Container mosquitoes, identified by its black and white body and white striped legs, typically emerge next. Female mosquitoes lay eggs in anything holding water – from tires, buckets, and wheelbarrows to gutters, unkept pools and trash cans. They prefer clearer, fresher water, and females are constantly looking for good breeding sites.

Container mosquitoes are daytime feeders but can be opportunistic at nighttime when large groups of people gather.

“Any time after a rain, it is good to make a round on the property to look for anything that might be holding water,” said Swiger. “It just takes a matter of days for these mosquitoes to go from egg to biter, so they can become a problem pretty quickly.”

Third wave: 

Culex mosquitoes

Culex, a mosquito species that prefers stagnant pools of water with high bacteria content, typically emerge as waters recede and dry summer conditions set in and create breeding sites in low-lying areas. They are the disease carriers that concern the public and health officials.

It is not easy to forecast their emergence because their ideal environment can be washed away by additional rains or dried up by extreme heat and drought. In rural areas, bogs, pooled creek beds or standing water in large containers such as barrels, trash cans or wheelbarrows can make a good habitat for Culex.

“It’s difficult to predict when or where these mosquitoes might become a problem,” Said Swiger. “Widespread heavy rain makes it even more difficult to predict”.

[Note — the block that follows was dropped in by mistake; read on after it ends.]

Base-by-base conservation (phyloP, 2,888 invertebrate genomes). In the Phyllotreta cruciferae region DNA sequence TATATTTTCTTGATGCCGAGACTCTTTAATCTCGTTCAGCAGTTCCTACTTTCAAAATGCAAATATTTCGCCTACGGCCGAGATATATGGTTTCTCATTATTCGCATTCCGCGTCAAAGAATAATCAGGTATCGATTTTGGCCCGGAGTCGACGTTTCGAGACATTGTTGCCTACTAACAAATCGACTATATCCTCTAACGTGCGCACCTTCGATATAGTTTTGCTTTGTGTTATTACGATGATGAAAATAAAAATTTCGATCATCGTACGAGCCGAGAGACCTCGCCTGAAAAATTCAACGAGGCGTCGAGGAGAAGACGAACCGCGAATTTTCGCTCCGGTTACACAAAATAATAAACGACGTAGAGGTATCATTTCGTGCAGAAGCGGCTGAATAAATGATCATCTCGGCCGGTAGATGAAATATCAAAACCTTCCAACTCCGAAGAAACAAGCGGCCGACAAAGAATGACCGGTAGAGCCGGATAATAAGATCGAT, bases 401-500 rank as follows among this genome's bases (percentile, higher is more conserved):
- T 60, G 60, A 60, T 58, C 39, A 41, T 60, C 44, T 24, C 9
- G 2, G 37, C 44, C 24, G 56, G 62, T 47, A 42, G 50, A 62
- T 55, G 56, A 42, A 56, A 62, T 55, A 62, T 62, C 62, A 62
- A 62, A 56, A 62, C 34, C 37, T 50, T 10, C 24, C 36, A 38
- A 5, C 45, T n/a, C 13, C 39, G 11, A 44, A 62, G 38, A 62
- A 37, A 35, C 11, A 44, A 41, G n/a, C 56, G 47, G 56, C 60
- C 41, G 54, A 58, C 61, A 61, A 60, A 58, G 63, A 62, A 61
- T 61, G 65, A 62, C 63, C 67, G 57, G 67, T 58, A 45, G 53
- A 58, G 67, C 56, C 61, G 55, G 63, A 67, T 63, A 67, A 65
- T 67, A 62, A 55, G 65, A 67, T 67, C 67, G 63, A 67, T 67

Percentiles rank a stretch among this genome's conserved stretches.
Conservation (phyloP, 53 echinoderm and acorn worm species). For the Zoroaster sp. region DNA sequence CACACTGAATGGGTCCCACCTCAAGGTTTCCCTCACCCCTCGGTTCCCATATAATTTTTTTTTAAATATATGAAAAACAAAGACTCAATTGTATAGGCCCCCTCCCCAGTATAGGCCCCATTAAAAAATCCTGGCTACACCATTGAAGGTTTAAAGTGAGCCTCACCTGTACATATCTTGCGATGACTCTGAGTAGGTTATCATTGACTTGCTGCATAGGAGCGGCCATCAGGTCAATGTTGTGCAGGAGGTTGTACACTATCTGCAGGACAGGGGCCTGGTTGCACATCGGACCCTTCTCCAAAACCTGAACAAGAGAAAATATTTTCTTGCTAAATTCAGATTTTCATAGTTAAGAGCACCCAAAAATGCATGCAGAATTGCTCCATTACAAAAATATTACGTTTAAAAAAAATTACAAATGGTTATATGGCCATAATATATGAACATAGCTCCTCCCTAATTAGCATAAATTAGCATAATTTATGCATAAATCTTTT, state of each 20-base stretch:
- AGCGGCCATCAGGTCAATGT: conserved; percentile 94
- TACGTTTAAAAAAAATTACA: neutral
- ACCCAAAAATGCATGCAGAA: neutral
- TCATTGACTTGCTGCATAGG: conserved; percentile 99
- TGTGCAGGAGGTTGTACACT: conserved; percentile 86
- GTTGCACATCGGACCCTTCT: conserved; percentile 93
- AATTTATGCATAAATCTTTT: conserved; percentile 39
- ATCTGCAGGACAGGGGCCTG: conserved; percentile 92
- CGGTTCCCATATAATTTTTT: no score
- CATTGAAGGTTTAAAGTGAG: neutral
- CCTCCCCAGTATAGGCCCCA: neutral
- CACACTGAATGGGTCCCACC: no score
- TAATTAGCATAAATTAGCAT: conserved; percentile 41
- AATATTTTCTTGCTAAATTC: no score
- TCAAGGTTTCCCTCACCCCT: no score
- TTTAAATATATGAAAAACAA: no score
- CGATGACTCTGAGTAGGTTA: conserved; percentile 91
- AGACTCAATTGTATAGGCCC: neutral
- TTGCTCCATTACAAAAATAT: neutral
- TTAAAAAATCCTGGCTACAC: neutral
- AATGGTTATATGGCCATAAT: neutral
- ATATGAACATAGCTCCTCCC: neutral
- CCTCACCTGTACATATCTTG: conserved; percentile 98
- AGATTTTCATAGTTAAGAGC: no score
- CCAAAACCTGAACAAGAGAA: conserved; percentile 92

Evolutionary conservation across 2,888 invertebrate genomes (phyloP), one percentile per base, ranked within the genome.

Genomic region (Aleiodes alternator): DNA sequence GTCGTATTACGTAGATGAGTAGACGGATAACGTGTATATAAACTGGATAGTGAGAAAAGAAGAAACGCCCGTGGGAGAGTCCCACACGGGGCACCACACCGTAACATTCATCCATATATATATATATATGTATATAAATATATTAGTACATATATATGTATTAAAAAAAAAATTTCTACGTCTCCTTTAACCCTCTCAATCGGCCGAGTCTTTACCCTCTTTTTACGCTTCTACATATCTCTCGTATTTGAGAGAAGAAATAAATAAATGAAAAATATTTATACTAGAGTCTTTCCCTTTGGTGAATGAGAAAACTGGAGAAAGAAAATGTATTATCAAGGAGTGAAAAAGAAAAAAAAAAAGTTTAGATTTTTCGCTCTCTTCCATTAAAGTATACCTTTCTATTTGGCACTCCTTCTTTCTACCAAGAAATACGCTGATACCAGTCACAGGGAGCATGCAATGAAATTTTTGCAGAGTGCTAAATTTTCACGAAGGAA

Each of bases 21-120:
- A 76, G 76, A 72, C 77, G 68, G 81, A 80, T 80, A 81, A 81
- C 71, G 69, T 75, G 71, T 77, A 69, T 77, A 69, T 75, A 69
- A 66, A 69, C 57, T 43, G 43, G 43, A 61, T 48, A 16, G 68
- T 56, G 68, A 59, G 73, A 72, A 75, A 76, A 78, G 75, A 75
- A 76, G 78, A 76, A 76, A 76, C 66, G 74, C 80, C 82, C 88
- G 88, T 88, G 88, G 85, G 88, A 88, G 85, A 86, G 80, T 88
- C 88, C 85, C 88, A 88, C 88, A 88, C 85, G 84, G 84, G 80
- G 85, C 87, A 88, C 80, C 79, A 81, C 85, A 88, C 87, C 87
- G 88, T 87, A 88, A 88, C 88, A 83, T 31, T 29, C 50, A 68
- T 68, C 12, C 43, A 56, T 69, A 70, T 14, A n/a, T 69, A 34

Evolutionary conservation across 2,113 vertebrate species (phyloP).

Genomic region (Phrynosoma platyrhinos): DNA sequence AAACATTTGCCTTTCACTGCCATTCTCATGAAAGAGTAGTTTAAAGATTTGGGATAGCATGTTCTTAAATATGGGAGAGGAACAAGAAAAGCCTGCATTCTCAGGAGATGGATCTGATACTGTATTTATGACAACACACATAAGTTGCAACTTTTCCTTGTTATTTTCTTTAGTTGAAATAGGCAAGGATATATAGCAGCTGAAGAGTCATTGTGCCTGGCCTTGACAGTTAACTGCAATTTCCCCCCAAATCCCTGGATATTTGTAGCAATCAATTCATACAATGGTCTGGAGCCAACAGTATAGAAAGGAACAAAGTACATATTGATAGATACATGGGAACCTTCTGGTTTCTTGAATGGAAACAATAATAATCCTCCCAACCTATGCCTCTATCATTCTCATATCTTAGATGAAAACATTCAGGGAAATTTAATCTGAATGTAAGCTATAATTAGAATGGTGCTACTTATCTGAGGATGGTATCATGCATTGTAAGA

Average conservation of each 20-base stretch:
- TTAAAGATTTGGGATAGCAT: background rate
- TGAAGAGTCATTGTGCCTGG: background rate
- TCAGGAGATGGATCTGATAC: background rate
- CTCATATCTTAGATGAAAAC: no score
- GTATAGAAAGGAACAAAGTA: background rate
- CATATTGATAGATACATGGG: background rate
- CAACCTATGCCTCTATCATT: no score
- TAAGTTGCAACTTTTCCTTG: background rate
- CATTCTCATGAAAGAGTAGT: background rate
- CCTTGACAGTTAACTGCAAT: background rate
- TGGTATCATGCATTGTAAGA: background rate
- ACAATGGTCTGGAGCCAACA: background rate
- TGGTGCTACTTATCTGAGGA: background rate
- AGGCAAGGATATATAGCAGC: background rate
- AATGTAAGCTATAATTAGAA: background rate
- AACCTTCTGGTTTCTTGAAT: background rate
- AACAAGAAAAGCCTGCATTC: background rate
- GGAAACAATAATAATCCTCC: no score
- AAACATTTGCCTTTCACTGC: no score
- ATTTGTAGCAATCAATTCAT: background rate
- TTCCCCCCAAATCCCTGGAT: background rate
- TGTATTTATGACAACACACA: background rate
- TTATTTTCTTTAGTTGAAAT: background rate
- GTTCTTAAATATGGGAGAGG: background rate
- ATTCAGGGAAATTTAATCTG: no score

How to repel mosquitoes from yourself,

 children and pets

The natural repellent, lemon oil of Eucalyptus, is a good alternative to DEET for those who prefer organic. The important thing is to find a repellent you will use, and use it.

Reducing mosquito numbers in your location and the use of spray repellents are a good start when it comes to protecting yourself from bites. Covering exposed skin with long-sleeved shirts and long pants help as well.

Anecdotal evidence exists that alternatives like essential oils repel mosquitoes. Spatial repellent devices like Thermacell are popular, however some people may balk at the chemical particles the units emit to create a barrier around a person or space.

Plants like citronella, geraniums, lemongrass, lavender, lantana, rosemary, and petunias have been shown to repel mosquitoes, but Swiger said the distribution limits effectiveness for protecting a space. The number of plants and the location among other factors would weigh heavily into their effectiveness. Candles and other smoke-based repellents fall into a similar category as plants.